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Making the arts deaf-friendly

Photo: Find your creative spirit

Taking part in art activities can help deaf children and young people to:

  • feel more confident
  • learn new skills
  • improve their communication
  • explore and understand their emotions, identity and the world around them
  • be creative and imaginative
  • broaden their horizons
  • have fun.

Deaf-friendly arts

Watch our British Sign Language video on Deaf-friendly arts.

To help deaf children and young people get the best from arts activities, think about the set-up of the room or venue you are working in. Where possible, rearrange the room so that you have a circular or u-shaped set up, rather than blocks of tables, so that everyone can see you.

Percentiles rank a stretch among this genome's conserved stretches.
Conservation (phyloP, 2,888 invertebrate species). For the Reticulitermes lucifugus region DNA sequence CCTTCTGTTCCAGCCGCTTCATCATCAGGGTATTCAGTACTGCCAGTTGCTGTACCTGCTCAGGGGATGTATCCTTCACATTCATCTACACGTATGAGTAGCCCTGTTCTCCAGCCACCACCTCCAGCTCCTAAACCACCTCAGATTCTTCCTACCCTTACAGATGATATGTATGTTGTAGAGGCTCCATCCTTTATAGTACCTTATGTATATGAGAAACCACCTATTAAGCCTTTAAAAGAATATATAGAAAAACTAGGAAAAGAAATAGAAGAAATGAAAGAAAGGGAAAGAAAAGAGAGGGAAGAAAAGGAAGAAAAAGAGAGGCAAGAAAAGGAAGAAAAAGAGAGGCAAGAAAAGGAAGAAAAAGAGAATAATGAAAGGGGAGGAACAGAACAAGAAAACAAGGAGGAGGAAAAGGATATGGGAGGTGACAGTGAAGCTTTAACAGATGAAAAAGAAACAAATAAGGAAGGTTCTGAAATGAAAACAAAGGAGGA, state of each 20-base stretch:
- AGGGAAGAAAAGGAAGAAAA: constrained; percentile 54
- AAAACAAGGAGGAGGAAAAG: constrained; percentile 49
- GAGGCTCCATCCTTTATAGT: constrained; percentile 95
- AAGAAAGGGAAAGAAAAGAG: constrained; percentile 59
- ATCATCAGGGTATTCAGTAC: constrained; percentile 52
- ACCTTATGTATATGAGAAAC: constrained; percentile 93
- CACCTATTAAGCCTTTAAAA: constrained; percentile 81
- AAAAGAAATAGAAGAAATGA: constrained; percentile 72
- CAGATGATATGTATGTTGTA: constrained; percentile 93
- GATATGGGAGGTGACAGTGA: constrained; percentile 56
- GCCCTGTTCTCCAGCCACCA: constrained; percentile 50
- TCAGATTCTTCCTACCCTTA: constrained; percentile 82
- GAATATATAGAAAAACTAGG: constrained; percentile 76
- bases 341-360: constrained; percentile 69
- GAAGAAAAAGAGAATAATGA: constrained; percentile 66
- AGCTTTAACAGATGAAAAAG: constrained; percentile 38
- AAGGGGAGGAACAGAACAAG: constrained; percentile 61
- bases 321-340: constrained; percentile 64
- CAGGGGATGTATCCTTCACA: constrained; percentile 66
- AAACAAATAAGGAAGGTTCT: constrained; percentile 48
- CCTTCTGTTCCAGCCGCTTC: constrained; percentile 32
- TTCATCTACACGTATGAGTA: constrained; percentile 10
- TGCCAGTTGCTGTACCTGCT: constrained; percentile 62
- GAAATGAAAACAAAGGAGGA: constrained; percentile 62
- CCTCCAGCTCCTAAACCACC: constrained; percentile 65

Make sure you are in the centre of the room and that it is well lit. If the light is behind you, it can cause shadow on the face which causes difficulties with lipreading.

Clear signage is important, especially in public venues; if a deaf child is unsure of where to go they may not feel as comfortable to talk to reception staff as a hearing child.

If you can, try and arrange a backstage tour ahead of watching a performance, can be useful for deaf children and young people as they can use the extra sensory information to support what they watch during the show.

Find out more about how to create good listening environments.